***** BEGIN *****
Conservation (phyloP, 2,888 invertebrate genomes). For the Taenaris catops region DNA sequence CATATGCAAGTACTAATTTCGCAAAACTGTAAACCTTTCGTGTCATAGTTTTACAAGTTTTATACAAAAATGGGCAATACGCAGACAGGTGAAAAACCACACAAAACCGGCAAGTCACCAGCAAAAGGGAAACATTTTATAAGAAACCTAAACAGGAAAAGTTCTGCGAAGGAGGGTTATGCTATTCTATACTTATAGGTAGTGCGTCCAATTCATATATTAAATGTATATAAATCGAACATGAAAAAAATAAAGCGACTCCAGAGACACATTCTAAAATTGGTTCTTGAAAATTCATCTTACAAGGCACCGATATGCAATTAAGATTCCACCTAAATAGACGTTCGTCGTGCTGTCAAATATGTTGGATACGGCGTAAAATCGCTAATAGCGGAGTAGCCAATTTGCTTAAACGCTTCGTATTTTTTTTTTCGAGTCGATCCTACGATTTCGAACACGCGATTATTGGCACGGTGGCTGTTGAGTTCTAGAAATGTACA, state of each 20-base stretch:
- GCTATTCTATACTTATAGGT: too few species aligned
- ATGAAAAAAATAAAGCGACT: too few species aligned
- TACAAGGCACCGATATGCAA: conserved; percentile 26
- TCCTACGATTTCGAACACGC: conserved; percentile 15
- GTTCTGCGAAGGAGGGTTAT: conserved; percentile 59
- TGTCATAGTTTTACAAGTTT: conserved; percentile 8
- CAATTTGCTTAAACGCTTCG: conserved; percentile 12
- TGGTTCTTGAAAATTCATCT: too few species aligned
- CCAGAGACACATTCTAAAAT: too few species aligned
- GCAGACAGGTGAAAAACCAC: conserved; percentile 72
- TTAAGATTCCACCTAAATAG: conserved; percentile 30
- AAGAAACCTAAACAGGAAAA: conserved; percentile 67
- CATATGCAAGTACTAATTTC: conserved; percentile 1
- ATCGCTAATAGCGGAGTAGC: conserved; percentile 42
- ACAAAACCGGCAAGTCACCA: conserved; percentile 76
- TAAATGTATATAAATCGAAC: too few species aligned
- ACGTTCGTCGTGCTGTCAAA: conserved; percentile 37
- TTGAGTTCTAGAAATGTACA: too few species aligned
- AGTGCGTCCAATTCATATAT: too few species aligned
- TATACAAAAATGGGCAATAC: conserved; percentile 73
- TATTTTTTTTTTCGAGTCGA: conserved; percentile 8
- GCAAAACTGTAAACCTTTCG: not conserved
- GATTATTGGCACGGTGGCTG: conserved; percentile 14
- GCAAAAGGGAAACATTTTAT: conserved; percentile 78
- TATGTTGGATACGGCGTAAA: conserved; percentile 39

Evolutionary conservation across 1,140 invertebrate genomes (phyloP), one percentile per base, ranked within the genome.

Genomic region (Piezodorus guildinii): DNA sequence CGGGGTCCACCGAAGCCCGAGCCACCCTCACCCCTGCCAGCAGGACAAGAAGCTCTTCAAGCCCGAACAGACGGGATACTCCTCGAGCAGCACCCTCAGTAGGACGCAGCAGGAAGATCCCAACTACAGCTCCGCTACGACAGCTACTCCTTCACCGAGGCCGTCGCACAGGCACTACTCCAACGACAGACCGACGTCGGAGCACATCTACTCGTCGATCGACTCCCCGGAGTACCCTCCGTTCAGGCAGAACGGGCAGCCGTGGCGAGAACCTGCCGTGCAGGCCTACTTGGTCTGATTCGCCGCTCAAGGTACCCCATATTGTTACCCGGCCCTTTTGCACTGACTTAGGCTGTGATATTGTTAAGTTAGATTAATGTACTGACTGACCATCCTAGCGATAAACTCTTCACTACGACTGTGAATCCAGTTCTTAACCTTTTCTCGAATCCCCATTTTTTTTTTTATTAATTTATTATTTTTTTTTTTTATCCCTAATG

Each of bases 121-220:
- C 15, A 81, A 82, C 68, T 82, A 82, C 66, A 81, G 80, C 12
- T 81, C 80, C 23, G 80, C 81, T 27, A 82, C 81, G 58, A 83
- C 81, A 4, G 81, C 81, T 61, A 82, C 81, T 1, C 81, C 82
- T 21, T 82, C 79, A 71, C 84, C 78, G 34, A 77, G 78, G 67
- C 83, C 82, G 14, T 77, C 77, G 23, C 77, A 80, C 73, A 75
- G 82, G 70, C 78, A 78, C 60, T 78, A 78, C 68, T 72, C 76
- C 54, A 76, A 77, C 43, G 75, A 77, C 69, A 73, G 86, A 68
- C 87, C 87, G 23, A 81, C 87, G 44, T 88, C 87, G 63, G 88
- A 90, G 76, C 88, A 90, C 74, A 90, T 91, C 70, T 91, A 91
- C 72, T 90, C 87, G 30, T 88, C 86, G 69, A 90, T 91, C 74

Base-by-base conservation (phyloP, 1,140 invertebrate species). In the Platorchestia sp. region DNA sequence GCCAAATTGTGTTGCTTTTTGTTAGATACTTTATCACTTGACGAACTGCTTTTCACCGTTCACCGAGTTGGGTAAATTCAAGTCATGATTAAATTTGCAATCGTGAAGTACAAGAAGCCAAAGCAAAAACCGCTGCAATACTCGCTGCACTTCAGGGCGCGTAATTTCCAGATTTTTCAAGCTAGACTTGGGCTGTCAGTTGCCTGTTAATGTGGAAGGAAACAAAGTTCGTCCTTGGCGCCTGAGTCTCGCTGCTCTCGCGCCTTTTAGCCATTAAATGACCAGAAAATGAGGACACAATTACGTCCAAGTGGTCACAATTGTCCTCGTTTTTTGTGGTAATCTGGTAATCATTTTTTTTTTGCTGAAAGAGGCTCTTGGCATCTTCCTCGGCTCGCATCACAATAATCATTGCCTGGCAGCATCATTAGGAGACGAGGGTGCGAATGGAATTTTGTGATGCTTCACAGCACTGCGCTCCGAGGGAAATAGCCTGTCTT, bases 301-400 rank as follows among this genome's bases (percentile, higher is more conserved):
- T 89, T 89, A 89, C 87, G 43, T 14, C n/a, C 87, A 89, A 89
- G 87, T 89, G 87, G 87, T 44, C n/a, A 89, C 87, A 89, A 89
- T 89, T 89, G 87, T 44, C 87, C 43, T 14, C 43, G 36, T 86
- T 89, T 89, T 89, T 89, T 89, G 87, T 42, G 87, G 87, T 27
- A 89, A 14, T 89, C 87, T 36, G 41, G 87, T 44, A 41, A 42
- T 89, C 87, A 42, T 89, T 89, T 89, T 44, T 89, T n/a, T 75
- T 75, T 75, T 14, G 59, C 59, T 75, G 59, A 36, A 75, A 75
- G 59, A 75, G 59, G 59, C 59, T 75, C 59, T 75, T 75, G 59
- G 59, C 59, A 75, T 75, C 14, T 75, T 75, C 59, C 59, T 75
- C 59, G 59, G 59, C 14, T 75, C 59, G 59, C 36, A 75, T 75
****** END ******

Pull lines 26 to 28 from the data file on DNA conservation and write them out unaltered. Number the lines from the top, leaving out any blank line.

- TATGTTGGATACGGCGTAAA: conserved; percentile 39

Evolutionary conservation across 1,140 invertebrate genomes (phyloP), one percentile per base, ranked within the genome.

Genomic region (Piezodorus guildinii): DNA sequence CGGGGTCCACCGAAGCCCGAGCCACCCTCACCCCTGCCAGCAGGACAAGAAGCTCTTCAAGCCCGAACAGACGGGATACTCCTCGAGCAGCACCCTCAGTAGGACGCAGCAGGAAGATCCCAACTACAGCTCCGCTACGACAGCTACTCCTTCACCGAGGCCGTCGCACAGGCACTACTCCAACGACAGACCGACGTCGGAGCACATCTACTCGTCGATCGACTCCCCGGAGTACCCTCCGTTCAGGCAGAACGGGCAGCCGTGGCGAGAACCTGCCGTGCAGGCCTACTTGGTCTGATTCGCCGCTCAAGGTACCCCATATTGTTACCCGGCCCTTTTGCACTGACTTAGGCTGTGATATTGTTAAGTTAGATTAATGTACTGACTGACCATCCTAGCGATAAACTCTTCACTACGACTGTGAATCCAGTTCTTAACCTTTTCTCGAATCCCCATTTTTTTTTTTATTAATTTATTATTTTTTTTTTTTATCCCTAATG